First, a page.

Pet Stories & News

4 Tips for Using Natural Light to Photograph Your Pets

0 Comments 24 October 2011

You know it when you see it — the golden hour. It’s that hour just after the sun rises (and just before it sets again) when the light is soft and thought by many photographers to be perfect for portrait photography. This light is ideal for photographing people — fewer shadows, no harsh light, a warm glow — and it’s also very flattering to pets, too. If you want to make the best of this natural light to photograph your four-legged friends, here are four things to keep in mind:

  1. Watch for shadows. Since the light is softer during the golden hour and not as harsh as it will be at high noon, the shadows will be softer, too. Pay attention to any shadows that are falling across Fido’s face in an unflattering way. Moving him just a little should help correct the problem.
  2. Put yourself between the sun and your pet. Not only will having the sun on your back feel good on a beautiful autumn evening, it will also be at the best location for lighting your pet’s face. Just be sure to watch that your own shadow isn’t in the way.
  3. Get down on your pet’s level. Shooting down on your pet isn’t the best angle (unless he happens to be looking up at you with those hard-to-resist puppy-dog eyes), so get down on his level, nose to nose. This angle will help you capture all the cute details straight on, from his wet nose to his floppy ears.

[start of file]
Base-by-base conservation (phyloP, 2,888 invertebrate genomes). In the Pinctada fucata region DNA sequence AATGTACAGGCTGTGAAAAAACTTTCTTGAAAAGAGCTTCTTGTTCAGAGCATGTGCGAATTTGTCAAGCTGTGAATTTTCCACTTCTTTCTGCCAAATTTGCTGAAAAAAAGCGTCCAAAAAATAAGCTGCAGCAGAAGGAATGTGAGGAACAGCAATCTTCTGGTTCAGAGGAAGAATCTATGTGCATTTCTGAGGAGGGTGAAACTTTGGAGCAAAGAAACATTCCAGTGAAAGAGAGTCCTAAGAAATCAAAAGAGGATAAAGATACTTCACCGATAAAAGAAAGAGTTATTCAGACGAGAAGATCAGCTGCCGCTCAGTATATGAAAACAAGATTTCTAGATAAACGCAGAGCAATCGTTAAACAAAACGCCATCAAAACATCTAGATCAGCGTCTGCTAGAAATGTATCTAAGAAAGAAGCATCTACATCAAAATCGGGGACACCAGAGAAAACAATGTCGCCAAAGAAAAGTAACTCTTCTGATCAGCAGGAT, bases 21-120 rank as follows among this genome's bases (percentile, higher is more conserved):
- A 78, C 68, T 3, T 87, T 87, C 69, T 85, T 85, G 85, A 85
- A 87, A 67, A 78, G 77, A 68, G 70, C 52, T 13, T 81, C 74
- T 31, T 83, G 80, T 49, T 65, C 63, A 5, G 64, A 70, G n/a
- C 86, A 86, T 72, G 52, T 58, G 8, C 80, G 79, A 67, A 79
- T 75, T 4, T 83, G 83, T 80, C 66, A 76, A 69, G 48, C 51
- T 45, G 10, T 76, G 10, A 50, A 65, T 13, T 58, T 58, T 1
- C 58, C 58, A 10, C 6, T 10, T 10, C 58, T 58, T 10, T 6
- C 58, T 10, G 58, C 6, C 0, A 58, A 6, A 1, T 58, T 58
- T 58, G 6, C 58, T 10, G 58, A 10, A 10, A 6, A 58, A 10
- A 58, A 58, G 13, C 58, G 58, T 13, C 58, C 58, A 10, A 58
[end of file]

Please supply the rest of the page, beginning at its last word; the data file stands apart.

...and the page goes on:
4. Keep the best, delete the rest. Your furry friend may not be willing to sit still for very long, so be sure that you take several pictures before giving up. You may get lucky and snap the perfect picture on your first try, but the more pictures you take, the more likely you are to get “the one” you’re after.

 

 

By Summer Huggins, Austin Pets Alive! volunteer

- who has written 4 posts on Castor & Pollux Pet Works Blog.

Austin Pets Alive! fills the gaps in the community by identifying the problems that leave dogs and cats euthanized at the shelter and creating innovative programs to overcome those specific problems. Currently, we are focused on rescuing the pets who end up at the shelter and helping keep pets from being surrendered to the shelter. While we believe strongly in spaying and neutering, Austin already has great programs for those services, so we are focused on helping the pets who have already been born get out or stay out of the kill shelters. http://austinpetsalive.org

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